Crime and Punishment (2 of 2)

…But that’s when I was young. Something dreadful happened as I got older: I started to think. And whenever I thought about my thieving ways, I couldn’t square it with what I knew to be right. Gradually, every thin pretext and half-baked rationalization dropped away from me like status from a dead man. Now this left me in a quandary. I knew what I had done was wrong but didn’t know how to put things right again. I mean, I wasn’t about to pay for all those books. Good lord, no. I only had a paper route, after all. And no matter how many newspapers I folded and porched (with Marino-like accuracy, if do say so myself), no matter how many fees I collected, my savings account weighed in at a waifish $93. To make matters worse, whenever I stepped foot in a bookstore or a library, hell, whenever I just saw a book, anywhere, I got nervous and fidgety as a horse before a storm. My stomach would snort and whinny so violently that I’d have to bolt for the bathroom lest I beshat myself. Some people have their conscience in their head or heart. Mine was in my gut, apparently. Irritable morality syndrome? You bet. Cruel punishment most condign. It’s been more than 25 years since I stole those books. And now that my savings account is safely on the plus-side of $93, I’m trying to contact John Wiechman or other former proprietors of a Clean Well-Lighted Place in Cupertino, CA, whose lights went dim in 1997. I owe you more than a beer.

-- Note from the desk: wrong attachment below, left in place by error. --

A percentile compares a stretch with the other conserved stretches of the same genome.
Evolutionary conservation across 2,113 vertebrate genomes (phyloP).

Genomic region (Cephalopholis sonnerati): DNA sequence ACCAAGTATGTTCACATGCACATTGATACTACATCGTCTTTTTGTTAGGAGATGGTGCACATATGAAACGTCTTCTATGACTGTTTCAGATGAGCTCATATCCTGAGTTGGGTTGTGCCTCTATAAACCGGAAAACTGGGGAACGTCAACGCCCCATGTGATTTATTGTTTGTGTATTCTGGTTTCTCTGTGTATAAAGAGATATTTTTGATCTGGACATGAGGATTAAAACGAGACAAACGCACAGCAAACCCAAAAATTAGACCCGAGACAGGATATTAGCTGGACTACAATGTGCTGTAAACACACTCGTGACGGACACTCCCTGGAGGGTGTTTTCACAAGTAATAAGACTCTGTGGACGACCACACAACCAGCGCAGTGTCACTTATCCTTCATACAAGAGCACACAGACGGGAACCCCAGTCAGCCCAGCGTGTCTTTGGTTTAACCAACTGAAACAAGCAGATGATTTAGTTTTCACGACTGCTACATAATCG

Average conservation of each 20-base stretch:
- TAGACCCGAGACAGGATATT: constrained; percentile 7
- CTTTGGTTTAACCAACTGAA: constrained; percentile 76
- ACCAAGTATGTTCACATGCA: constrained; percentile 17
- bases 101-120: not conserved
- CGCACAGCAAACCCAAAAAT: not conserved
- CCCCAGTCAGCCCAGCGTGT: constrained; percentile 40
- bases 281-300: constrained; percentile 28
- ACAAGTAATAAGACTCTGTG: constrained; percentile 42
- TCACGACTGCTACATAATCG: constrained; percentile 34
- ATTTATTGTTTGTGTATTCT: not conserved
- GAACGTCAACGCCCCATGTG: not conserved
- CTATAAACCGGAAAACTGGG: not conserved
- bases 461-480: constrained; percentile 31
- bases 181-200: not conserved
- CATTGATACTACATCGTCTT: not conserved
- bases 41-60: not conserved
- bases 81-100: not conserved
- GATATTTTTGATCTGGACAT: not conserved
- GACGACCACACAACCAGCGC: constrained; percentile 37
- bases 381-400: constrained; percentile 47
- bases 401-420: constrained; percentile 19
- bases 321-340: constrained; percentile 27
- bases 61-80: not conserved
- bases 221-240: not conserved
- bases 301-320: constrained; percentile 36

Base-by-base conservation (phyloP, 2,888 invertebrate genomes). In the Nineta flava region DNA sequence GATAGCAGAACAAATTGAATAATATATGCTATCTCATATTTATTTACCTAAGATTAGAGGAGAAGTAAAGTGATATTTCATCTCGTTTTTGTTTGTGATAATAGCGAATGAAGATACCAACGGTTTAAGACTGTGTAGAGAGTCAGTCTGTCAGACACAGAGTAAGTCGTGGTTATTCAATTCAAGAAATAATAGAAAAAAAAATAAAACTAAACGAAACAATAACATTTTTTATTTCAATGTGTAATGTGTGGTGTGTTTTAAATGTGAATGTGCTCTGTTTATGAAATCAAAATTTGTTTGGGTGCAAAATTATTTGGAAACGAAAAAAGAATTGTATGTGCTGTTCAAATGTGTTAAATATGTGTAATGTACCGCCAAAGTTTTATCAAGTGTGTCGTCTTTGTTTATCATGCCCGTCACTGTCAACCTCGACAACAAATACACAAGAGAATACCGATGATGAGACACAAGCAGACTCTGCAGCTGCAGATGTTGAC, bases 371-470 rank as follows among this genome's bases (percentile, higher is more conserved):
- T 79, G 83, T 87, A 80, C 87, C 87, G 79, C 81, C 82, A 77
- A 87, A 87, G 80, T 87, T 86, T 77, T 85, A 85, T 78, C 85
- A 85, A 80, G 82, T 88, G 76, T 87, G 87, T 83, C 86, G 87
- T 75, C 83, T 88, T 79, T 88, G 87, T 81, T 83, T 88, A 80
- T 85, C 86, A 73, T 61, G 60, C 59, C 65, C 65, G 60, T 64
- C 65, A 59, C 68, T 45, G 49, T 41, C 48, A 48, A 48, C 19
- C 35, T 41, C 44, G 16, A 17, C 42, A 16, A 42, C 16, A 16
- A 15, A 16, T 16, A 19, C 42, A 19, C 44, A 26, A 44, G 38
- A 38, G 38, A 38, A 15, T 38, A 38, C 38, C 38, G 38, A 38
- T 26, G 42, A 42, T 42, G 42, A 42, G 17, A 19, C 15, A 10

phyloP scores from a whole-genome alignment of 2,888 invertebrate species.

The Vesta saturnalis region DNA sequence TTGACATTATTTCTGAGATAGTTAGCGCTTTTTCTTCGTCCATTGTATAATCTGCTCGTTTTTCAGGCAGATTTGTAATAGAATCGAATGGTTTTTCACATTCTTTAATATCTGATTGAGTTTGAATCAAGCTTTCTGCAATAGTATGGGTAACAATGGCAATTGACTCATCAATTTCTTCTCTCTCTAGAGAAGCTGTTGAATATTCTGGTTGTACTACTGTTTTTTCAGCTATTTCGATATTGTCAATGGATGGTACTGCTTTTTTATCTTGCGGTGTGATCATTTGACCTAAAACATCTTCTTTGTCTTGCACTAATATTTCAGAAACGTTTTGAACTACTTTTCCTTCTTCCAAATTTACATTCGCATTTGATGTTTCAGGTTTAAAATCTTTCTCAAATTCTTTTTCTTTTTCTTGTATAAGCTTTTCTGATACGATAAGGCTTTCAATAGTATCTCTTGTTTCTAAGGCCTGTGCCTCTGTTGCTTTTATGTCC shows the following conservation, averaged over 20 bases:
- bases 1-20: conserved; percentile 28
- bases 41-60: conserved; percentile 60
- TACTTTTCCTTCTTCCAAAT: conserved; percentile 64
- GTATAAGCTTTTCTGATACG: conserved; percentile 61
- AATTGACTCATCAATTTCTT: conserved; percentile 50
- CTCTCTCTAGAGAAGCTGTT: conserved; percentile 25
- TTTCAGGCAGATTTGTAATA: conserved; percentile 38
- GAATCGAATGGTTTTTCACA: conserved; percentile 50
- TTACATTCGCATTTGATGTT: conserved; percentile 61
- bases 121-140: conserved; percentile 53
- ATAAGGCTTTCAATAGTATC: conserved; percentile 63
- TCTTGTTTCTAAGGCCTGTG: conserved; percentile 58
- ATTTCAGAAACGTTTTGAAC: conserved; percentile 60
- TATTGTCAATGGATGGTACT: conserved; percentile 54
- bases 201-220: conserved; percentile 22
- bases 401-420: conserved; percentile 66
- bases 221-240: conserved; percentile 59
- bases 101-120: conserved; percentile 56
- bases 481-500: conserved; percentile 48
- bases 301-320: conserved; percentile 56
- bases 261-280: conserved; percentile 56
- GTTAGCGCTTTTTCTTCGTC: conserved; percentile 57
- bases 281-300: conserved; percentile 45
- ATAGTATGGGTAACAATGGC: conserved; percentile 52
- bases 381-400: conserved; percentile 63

6 Responses to Crime and Punishment (2 of 2)

  1. R. T. says:

    Anyone who admits to suffering from irritable morality syndrome has achieved absolute absolution. I knew there had to be something resembling a happy ending to something entitled “crime and punishment.” You seem to have arrived at your clean, well-lighted place. Congratulations!

  2. Tony says:

    So no religious enlightenment in a Siberian labour camp then? 😉

    • No, just good old-fashion non-religious enlightenment at the base of the Santa Cruz mountains, but – damn – my route to good sense feels like one leading out of a Siberian labor camp.

  3. […] it, Without you have read some posts by the name of “Crime and Punishment.” (Here and here). But that ain’t no matter. Unlike a ghost, my physical hands pilfered physical books. I […]

  4. […] The Leopard. It provides a record of my thoughts and observations, and even a petty crime (1 and 2). And it’s encouraged me to experiment with different forms of writing. As for the cons, I […]

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